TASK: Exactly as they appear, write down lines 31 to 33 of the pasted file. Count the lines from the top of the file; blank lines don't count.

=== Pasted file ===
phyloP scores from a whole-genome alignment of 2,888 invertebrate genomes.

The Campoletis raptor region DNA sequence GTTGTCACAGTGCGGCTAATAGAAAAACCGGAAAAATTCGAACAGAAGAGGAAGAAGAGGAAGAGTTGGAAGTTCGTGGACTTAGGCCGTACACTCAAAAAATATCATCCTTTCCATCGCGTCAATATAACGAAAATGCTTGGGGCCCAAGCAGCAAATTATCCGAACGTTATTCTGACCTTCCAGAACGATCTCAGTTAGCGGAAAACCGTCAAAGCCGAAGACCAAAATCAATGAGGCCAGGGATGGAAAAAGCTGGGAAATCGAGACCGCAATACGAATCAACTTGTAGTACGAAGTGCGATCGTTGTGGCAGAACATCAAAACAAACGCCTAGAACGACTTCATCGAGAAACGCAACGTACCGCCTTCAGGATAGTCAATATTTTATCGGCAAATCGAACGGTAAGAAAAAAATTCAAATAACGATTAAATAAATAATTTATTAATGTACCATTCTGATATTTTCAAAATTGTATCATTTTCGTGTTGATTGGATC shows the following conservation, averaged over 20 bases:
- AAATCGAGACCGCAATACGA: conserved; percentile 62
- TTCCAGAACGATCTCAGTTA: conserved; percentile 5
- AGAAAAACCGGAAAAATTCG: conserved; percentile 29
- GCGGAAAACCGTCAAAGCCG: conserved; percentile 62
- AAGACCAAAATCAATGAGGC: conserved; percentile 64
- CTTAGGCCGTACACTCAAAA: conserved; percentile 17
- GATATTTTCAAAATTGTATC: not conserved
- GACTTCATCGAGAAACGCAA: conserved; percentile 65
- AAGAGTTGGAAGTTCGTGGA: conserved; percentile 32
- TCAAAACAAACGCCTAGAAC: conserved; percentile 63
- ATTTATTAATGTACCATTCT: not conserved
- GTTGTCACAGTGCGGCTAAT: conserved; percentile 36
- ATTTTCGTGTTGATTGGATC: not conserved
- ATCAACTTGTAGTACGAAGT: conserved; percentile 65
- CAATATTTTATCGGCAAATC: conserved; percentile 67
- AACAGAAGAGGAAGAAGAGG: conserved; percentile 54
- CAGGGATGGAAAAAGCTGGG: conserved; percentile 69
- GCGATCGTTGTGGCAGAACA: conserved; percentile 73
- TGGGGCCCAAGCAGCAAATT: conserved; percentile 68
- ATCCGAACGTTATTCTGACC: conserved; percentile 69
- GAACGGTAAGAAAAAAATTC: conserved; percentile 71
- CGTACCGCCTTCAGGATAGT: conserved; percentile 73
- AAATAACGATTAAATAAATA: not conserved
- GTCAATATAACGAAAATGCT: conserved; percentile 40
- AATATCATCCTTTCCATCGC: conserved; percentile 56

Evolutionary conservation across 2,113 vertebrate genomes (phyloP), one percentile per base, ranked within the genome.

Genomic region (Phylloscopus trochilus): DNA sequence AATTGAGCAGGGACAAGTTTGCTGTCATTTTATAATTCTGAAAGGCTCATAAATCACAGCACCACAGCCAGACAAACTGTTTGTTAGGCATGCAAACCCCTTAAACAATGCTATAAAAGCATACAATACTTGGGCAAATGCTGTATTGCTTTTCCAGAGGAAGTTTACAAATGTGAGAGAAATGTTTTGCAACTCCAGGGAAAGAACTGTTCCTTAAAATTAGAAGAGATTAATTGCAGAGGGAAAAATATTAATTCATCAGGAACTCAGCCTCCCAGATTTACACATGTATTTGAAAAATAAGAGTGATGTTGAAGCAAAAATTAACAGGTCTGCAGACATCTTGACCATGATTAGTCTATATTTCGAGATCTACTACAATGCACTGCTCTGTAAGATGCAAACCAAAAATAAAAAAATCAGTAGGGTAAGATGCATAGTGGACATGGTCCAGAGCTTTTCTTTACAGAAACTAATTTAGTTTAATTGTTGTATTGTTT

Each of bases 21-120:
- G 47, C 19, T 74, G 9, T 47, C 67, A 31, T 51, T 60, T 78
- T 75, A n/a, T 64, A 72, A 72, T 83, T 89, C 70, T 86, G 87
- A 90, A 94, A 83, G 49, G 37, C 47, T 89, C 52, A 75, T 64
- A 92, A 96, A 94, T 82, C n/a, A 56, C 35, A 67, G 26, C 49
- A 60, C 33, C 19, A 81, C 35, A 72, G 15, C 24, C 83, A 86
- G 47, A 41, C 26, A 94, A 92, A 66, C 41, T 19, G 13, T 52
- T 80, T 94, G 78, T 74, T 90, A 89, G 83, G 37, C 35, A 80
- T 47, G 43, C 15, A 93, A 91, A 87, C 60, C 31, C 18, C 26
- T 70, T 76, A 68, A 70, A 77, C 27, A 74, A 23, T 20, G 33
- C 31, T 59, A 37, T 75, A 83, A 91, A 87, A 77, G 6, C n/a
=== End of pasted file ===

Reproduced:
- G 47, C 19, T 74, G 9, T 47, C 67, A 31, T 51, T 60, T 78
- T 75, A n/a, T 64, A 72, A 72, T 83, T 89, C 70, T 86, G 87
- A 90, A 94, A 83, G 49, G 37, C 47, T 89, C 52, A 75, T 64